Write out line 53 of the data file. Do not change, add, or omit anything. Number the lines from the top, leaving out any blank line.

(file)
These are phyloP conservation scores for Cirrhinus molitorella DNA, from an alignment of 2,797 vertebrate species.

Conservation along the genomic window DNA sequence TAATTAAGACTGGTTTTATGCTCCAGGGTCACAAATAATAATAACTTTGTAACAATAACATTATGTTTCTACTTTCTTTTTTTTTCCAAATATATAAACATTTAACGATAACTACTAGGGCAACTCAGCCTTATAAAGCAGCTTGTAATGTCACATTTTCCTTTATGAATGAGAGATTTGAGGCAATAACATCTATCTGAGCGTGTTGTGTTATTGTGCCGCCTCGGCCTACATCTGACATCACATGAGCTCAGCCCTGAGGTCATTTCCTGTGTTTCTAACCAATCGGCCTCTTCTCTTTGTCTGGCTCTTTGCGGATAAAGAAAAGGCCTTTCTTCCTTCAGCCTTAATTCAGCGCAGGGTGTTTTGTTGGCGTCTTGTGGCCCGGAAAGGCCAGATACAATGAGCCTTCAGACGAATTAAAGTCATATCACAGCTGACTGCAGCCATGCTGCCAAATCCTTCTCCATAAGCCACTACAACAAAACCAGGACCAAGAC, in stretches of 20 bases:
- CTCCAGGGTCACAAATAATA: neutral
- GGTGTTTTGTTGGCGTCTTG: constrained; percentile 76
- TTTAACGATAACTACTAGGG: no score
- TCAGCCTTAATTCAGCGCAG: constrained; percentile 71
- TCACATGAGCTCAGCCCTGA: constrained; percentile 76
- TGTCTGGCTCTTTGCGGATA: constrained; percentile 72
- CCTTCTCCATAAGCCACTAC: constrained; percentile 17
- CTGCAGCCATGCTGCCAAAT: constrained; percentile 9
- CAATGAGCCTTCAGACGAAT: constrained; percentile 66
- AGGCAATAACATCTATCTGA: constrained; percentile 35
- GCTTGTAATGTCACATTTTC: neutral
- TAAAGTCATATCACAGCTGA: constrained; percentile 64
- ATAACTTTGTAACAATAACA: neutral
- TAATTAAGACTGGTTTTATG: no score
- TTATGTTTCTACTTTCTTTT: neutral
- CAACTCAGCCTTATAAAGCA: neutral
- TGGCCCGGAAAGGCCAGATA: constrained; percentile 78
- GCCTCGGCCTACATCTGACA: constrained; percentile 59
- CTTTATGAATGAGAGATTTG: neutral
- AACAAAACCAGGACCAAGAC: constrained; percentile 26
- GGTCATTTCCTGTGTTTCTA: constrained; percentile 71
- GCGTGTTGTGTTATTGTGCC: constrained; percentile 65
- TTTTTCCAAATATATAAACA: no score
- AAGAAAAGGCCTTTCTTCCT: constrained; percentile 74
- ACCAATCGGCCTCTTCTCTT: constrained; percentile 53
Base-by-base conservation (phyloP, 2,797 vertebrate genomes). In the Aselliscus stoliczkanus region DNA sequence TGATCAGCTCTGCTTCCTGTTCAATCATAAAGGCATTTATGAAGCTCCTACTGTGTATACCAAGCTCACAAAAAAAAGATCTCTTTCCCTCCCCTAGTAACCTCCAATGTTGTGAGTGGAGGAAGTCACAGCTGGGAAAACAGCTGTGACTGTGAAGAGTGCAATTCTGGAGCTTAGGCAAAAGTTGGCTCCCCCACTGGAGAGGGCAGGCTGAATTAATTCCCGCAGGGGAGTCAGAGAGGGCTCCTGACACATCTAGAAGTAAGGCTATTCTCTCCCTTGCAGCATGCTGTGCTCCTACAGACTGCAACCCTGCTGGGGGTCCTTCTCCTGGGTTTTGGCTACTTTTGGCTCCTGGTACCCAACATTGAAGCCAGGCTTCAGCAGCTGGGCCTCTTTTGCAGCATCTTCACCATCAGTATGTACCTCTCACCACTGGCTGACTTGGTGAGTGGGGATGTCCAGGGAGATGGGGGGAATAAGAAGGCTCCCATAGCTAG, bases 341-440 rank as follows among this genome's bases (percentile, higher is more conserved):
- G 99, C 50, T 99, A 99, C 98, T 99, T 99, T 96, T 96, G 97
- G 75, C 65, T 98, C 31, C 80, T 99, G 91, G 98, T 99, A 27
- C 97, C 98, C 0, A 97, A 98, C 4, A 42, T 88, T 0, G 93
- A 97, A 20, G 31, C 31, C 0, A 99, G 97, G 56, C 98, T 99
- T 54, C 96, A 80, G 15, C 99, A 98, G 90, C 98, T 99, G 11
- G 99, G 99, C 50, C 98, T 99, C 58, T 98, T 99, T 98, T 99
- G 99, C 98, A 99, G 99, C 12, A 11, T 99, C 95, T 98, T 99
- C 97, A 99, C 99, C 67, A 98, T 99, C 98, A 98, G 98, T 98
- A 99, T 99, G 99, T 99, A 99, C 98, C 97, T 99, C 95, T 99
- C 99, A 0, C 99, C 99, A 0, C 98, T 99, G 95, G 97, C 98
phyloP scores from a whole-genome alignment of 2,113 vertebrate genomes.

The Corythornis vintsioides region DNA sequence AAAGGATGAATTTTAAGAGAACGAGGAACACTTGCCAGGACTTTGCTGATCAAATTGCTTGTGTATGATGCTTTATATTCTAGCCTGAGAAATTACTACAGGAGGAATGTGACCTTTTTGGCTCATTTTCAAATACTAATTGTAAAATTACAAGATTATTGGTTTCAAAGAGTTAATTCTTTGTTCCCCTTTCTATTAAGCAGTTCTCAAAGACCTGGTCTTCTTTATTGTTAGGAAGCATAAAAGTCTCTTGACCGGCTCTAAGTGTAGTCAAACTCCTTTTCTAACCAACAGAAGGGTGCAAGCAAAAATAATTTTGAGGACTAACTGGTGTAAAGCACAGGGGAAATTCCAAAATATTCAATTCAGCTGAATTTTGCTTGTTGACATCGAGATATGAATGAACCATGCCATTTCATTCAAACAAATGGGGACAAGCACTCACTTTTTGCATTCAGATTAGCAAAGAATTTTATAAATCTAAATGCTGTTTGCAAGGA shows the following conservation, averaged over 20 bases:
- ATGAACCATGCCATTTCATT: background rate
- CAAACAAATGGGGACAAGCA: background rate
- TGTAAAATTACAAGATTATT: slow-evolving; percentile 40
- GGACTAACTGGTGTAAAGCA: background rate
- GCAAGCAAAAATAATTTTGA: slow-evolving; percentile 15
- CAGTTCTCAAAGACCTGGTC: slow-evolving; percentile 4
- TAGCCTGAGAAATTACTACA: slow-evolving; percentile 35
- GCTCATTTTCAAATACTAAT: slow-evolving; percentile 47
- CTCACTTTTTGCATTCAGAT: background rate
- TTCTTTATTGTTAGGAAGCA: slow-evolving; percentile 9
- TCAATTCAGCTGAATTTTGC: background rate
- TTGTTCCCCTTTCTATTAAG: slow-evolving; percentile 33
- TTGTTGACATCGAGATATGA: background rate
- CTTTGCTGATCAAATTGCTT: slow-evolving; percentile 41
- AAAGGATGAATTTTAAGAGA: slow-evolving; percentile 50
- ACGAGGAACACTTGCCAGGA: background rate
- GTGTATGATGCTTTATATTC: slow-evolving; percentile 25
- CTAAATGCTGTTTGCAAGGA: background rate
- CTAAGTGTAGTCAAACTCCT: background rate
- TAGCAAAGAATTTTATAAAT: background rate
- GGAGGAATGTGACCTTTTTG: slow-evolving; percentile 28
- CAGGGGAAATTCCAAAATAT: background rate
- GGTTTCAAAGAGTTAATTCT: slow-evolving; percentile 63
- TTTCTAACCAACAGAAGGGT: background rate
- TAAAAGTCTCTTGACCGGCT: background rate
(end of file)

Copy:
- TTGTTGACATCGAGATATGA: background rate